Asquith’s notes, 2 August 1914 (end of this series)

Things are pretty black. Germany is now in active war with both Russia and France and the Germans have violated the neutrality of Luxembourg. We are waiting to know whether they are going to do the same with Belgium. I had a visit at breakfast from Lichnowsky, who was very émotionné and implored me not to side with France. He said that Germany, with her army cut in two between France and Russia, was far more likely to be crushed than France. He was very agitated, poor man, and wept. I told him that we had no desire to intervene, and that it rested largely with Germany to make intervention impossible if she would (1) not invade Belgium and (2) not send her fleet into the Channel to attack the unprotected north coast of France. He was bitter about the policy of his Government in not restraining Austria and seemed quite heart-broken.
        
Then we had a long Cabinet from 11 till nearly 2, which very soon revealed that we are on the brink of a split. We agreed at last with some difficulty that Grey should be authorized to tell Cambon that our fleet would not allow the German fleet to make the Channel a base of hostile operations. John Burns at once resigned, but was persuaded to hold on at any rate till the evening when we meet again. There is a strong party against any kind of intervention in any event. Grey, of course, will never consent to this and I shall not separate myself from him. Crewe, McKenna and Samuel are a modifying intermediate body. Bonar Law writes that the Opposition will back us up in any measure we may take for the support of France and Russia. I suppose a good number of our own party in the House of Commons are for absolute non-interference. It will be a shocking thing if at such a moment we break up.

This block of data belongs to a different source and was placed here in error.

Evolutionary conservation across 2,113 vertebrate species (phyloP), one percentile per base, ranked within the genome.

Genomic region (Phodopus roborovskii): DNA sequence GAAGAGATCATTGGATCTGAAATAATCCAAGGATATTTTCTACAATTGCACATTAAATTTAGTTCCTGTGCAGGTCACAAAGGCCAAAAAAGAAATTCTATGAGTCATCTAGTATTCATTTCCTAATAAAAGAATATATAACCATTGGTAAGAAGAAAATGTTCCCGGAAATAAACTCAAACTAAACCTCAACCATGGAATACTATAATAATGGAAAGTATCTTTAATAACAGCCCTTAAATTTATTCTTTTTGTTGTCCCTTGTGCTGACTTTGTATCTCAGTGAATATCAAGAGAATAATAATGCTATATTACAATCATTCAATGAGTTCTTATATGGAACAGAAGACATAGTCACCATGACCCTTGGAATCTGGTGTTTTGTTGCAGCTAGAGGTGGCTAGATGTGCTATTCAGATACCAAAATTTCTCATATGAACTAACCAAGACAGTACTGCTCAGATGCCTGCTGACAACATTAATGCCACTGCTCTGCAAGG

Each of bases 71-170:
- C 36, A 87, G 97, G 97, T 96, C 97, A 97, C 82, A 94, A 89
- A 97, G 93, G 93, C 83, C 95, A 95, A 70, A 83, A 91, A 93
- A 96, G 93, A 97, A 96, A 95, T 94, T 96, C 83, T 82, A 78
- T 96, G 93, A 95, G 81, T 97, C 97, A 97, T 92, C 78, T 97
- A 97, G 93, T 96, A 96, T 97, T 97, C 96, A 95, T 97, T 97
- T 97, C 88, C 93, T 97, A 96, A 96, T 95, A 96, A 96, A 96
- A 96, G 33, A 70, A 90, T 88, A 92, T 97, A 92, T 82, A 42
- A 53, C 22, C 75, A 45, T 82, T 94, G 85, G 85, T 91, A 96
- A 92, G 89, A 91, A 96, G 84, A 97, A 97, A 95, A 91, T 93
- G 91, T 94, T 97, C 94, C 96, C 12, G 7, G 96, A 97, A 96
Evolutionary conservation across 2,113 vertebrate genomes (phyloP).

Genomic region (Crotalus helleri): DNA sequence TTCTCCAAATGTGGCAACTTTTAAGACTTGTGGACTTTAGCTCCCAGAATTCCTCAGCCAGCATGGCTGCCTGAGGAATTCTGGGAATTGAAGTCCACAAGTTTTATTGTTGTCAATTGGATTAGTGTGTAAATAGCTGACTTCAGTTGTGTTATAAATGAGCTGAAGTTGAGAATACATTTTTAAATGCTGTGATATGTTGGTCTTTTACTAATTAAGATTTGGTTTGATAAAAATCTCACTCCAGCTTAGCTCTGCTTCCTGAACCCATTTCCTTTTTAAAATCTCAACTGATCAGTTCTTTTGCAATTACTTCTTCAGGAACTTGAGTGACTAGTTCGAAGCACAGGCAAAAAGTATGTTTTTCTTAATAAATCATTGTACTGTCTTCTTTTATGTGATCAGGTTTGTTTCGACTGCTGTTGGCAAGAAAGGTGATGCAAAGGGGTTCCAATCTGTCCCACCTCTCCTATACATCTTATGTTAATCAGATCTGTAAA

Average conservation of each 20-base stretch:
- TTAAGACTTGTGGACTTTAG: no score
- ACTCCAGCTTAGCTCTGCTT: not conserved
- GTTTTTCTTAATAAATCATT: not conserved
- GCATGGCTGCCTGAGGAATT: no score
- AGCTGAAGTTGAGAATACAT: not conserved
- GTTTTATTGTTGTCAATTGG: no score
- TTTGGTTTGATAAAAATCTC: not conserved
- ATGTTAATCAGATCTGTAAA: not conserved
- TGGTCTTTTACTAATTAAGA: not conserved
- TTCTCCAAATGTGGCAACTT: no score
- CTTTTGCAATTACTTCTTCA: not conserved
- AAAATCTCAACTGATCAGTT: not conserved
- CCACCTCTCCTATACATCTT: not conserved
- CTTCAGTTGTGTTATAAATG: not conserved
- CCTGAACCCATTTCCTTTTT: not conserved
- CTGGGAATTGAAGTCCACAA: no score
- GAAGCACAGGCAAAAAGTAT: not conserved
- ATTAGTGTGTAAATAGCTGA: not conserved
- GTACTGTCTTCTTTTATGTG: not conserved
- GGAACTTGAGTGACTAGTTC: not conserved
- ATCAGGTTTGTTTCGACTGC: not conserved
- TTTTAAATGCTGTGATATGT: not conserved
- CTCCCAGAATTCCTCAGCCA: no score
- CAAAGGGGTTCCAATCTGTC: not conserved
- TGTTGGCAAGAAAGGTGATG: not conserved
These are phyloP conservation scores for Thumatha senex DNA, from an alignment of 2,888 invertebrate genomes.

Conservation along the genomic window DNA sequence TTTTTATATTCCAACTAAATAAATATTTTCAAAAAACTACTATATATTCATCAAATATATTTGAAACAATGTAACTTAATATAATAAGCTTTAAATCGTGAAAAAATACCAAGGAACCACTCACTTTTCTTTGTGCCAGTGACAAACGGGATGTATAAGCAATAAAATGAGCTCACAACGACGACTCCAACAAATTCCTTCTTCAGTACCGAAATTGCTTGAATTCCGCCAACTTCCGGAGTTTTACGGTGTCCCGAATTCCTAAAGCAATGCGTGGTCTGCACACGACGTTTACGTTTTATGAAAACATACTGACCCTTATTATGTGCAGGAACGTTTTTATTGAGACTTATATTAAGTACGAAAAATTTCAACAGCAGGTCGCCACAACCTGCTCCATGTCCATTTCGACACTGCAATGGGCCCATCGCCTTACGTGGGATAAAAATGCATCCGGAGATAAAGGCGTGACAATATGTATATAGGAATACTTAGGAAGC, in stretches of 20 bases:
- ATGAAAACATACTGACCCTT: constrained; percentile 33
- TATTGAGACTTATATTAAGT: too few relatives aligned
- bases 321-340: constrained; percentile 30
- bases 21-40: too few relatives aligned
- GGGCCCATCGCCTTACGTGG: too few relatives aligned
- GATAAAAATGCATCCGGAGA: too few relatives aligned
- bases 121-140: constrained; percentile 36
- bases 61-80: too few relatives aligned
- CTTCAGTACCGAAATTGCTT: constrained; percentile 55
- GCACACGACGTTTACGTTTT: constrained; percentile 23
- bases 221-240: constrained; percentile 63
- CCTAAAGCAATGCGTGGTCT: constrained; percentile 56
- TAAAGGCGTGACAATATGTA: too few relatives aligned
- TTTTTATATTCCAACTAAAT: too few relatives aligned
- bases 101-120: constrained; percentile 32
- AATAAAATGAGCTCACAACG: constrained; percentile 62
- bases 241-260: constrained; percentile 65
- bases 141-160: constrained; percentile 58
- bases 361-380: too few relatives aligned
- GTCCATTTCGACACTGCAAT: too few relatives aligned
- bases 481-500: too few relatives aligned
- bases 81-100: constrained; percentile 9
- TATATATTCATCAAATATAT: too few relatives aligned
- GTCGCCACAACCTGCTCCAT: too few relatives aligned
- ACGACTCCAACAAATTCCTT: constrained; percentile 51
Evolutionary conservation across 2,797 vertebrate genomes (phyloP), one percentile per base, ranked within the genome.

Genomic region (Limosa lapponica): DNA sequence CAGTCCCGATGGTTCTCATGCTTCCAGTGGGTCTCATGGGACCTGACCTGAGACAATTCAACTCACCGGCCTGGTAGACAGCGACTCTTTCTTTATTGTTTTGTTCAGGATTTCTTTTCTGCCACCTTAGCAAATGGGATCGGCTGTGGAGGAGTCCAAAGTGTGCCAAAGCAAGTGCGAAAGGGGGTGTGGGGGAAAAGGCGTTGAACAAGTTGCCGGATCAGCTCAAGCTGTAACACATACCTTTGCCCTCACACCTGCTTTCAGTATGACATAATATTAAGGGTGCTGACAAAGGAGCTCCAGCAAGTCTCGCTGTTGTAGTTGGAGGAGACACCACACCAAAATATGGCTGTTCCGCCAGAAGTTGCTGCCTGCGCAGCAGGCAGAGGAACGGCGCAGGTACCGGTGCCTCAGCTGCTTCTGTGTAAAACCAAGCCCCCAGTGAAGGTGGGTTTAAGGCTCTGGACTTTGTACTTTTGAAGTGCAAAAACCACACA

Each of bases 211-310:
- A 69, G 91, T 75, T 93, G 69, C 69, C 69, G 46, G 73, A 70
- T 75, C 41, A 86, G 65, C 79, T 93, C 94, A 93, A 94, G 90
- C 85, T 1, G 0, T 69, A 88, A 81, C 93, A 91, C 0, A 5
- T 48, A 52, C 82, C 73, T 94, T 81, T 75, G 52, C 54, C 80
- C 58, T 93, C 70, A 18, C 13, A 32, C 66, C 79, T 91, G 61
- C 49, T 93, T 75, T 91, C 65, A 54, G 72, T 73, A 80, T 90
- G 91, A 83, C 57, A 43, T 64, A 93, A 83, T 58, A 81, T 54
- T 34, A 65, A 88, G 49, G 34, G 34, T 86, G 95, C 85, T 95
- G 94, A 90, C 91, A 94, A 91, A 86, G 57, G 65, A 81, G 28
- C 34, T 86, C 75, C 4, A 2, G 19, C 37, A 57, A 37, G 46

Happily I am quite clear in my own mind as to what is right and what is wrong. (1) We have no obligation of any kind either to France or Russia to give them military or naval help. (2) The dispatch of the Expeditionary Force to help France at this moment is out of the question and would serve no object. (3) We must not forget the ties created by our long-standing and intimate friendship with France. (4) It is against British interests that France should be wiped out as a Great Power. (5) We cannot allow Germany to use the Channel as a hostile base. (6) We have obligations to Belgium to prevent it being utilized and absorbed by Germany.

[These posts were a series of extracts from the first chapter of the second volume of Extracts from Memories and Reflections, 1852-1927, by the Earl of Oxford and Asquith, K.G. (1928), and we have now reached the end of it. Asquith describes the material as follows: “I have not myself, except for a brief period, kept what is technically called a “Diary”, but I have been in the habit of jotting down irregularly my impressions of noteworthy persons and incidents while they were still fresh in my memory. I believe this to be an innocent and even a useful practice, for though I have on the whole a serviceable working memory; experience has shown me that no faculty is more subject to lapses, particularly when it is a question of preserving the ipsissima verba of a conversation. For the period I now approach I have drawn freely upon such of these contemporary notes as were accessible, and also upon letters to a few intimate friends, which they have been good enough to place at my disposal.” Most of the material is apparently from his correspondence with Venetia Stanley.]

This entry was posted in Uncategorised. Bookmark the permalink.